Many students spent Sunday afternoon watching televised sports from the comfort of their living room couches. But a handful of braver students got the chance to play murderball, also known as wheelchair rugby.

Shabina Khatri
Patrick Shann looks to score in a rugby game for Students Take On Paralysis at the Sports Coliseum yesterday.

Students Take on Paralysis and the University Mentorship program co-sponsored a wheelchair rugby game yesterday at the Sports Coliseum with the Great Lakes Storm, Michigan’s only wheelchair rugby team.

Brian Sheridan, co-captain of the Bay City area-based Great Lakes Storm, is the founder of Michigan Sports Unlimited, an organization with recreational programs for people with disabilities. He said wheelchair rugby was started in the early ’80s in Canada as a sport for quadriplegics, because sports like wheelchair basketball have been predominantly for amputees and paraplegics. Sheridan said that with the addition of a sport for quadriplegics, wheelchair rugby has become the “world’s fastest growing wheelchair sport,” with teams in the United States, Canada, New Zealand and China.

“We call it rugby because it’s a full-contact sport,” Sheridan said. “These players are athletes just like any other athlete – they’re just using wheelchairs.”

Wheelchair rugby players must be quadriplegics – that is, have four limbs affected. “When you think of a quadriplegic, you think of Christopher Reeve,” Sheridan said, adding that most people assume quadriplegics are completely paralyzed and cannot use any of their limbs. Sheridan explained that quadriplegics are classified from 0.5 to 3.5 points according to their ability to function. “A rugby team cannot have more than eight points on the floor at the same time,” he said.

Sheridan gave the onlookers a short introduction to wheelchair rugby before the game started. He said the players use athletic wheelchairs, which have large, angled wheels that allow users to turn more quickly. Players can carry the ball in their lap but must dribble it every ten seconds. A team scores by taking the ball across the goal line, and the most common defensive strategy is to form a barricade of wheelchairs in front of the goal line to prevent the offensive team from scoring. Offensive players try to break through this wall of defense, and Sheridan said, “When they see us smashing chairs and flying into each other, people say, ‘Oh my gosh, this is a real sport!'”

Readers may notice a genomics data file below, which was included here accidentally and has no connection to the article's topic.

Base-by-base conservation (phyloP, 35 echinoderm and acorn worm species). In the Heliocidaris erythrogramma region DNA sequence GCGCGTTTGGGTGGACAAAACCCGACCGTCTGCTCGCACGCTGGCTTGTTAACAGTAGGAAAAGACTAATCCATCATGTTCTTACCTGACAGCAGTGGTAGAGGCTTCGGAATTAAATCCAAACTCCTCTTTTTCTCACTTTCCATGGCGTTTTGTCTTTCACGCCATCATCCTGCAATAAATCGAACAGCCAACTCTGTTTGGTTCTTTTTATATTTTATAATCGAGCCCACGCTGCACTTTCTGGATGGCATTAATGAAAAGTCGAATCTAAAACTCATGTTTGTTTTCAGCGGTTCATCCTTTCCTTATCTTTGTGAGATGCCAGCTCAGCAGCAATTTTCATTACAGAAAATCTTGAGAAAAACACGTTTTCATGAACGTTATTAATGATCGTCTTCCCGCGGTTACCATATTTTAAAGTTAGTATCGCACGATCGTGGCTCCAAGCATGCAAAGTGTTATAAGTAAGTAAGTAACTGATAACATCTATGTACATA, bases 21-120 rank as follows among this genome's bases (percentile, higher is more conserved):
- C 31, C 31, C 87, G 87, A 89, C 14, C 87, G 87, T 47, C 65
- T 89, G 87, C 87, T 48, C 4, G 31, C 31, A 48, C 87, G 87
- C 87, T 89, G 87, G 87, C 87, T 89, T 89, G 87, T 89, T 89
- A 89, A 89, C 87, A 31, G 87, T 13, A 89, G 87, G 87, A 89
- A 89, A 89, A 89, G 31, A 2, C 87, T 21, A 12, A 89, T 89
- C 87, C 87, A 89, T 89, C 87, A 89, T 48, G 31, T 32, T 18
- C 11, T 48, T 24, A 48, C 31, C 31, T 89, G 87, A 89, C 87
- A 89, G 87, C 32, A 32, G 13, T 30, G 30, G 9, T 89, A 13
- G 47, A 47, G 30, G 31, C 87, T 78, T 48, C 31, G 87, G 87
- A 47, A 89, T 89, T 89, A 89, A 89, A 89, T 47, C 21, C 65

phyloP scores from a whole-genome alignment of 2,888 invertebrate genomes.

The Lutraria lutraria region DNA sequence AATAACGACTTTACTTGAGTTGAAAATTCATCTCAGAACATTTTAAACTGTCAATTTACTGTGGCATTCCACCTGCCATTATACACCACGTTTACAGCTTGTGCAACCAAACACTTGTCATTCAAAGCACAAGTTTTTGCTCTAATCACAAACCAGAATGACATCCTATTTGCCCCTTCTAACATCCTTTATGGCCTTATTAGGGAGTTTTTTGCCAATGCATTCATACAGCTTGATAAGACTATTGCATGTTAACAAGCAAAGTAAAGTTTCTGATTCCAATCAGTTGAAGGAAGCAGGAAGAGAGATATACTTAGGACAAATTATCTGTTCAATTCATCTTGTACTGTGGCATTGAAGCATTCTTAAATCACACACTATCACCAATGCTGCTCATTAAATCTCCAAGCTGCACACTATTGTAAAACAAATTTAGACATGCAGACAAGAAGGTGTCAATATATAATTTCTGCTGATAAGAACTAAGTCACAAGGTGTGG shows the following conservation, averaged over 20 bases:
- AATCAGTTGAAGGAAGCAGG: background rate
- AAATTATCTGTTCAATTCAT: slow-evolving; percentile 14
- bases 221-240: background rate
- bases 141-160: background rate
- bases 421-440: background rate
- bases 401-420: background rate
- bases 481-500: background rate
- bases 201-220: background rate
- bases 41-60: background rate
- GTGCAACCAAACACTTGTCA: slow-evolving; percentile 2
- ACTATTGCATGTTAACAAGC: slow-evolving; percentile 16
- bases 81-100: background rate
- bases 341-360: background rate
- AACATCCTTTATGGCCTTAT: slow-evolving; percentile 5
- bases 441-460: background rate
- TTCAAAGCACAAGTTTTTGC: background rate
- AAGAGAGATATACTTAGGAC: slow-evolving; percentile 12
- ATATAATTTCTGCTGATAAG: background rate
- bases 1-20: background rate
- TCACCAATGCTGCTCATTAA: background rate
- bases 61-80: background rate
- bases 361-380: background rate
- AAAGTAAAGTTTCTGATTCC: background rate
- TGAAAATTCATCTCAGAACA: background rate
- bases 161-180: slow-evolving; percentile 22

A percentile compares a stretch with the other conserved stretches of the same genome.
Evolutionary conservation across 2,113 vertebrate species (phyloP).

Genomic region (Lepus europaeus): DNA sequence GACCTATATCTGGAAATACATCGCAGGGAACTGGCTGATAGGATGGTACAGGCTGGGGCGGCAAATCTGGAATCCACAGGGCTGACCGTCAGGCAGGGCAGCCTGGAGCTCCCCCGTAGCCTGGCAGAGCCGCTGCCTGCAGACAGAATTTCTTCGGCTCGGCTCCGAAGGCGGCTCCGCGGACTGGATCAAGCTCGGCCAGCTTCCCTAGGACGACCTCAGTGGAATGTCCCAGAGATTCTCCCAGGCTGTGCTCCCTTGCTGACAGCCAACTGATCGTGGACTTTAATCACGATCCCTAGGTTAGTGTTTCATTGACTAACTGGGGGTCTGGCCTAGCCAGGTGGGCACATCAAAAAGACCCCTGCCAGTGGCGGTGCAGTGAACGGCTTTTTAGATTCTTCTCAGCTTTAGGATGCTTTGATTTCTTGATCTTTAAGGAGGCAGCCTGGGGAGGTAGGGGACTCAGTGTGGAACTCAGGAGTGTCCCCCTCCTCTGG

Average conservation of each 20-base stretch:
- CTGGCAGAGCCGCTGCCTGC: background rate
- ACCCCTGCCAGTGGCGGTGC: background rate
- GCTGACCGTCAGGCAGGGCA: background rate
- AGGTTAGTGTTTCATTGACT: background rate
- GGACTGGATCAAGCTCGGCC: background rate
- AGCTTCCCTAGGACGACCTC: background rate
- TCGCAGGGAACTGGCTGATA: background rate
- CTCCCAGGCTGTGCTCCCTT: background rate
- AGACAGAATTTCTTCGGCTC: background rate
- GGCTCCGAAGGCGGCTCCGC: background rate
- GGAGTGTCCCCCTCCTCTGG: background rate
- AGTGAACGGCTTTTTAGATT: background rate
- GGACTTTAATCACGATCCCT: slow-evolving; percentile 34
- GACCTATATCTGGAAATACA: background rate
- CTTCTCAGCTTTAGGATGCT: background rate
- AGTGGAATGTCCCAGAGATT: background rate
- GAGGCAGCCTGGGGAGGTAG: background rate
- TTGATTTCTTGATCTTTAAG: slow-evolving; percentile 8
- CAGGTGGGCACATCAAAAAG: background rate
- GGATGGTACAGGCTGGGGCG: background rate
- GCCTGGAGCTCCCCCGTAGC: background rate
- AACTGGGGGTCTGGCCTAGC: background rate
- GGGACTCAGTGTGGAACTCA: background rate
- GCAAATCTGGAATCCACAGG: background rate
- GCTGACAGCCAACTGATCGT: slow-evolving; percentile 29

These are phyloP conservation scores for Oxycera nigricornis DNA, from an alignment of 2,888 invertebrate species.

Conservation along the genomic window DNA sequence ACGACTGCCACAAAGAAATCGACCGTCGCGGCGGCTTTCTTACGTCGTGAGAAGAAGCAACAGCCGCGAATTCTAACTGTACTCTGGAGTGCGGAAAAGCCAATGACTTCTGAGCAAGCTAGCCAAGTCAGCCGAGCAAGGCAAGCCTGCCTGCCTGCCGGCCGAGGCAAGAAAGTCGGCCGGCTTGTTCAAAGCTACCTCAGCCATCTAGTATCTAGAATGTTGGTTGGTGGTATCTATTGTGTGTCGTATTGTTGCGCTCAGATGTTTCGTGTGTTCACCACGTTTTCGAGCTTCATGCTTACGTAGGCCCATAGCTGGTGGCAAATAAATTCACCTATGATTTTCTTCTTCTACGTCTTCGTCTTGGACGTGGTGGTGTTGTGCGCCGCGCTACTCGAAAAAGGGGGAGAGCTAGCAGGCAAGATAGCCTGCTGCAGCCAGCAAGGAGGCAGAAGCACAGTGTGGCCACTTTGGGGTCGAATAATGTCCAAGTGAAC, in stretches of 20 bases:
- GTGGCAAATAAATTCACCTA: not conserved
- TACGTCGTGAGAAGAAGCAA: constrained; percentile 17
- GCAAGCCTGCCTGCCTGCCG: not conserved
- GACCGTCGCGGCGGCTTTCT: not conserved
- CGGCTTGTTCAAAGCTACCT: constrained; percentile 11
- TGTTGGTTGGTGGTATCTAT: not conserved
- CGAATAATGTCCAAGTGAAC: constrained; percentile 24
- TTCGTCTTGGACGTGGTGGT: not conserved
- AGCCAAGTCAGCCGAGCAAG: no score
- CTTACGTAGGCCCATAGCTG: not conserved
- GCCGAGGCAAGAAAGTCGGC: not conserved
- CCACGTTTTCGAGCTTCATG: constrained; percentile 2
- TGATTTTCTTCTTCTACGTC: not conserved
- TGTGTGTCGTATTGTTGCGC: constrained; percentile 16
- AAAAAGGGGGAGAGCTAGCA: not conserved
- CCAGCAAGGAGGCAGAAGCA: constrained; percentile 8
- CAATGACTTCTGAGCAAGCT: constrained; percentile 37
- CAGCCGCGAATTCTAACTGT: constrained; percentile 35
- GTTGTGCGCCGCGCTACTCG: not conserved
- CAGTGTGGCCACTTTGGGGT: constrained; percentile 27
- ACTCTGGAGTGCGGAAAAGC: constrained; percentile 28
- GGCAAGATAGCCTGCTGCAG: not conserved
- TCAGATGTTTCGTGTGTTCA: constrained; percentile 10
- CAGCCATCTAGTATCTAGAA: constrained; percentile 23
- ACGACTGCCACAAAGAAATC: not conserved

Spectators were given the opportunity to try wheelchair rugby with Storm players, but quickly realized how difficult the sport is.

LSA sophomore Steve Smolenski said he came to watch the game because he plays on the club rugby team and wanted to try wheelchair rugby. “I could hang with it for 15 minutes, but then I felt like my arms were going to fall off,” he said.

As Sheridan promised, the students found that wheelchair rugby truly is a full-contact sport. Mark VanKempen’s wheelchair tipped over due to the force of a hit by a Storm player. “Getting knocked out of your wheelchair is fun, it’s kind of like in a NASCAR race when a car falls over,” the LSA freshman said.

STOP president and founder Jeff Kominsky, an LSA sophomore, calls wheelchair rugby players “the epitome of resilience.” He said STOP, a non-profit student organization, sponsors events like yesterday’s game to help students become “more socially aware of other types of people and how they overcome adversity.”

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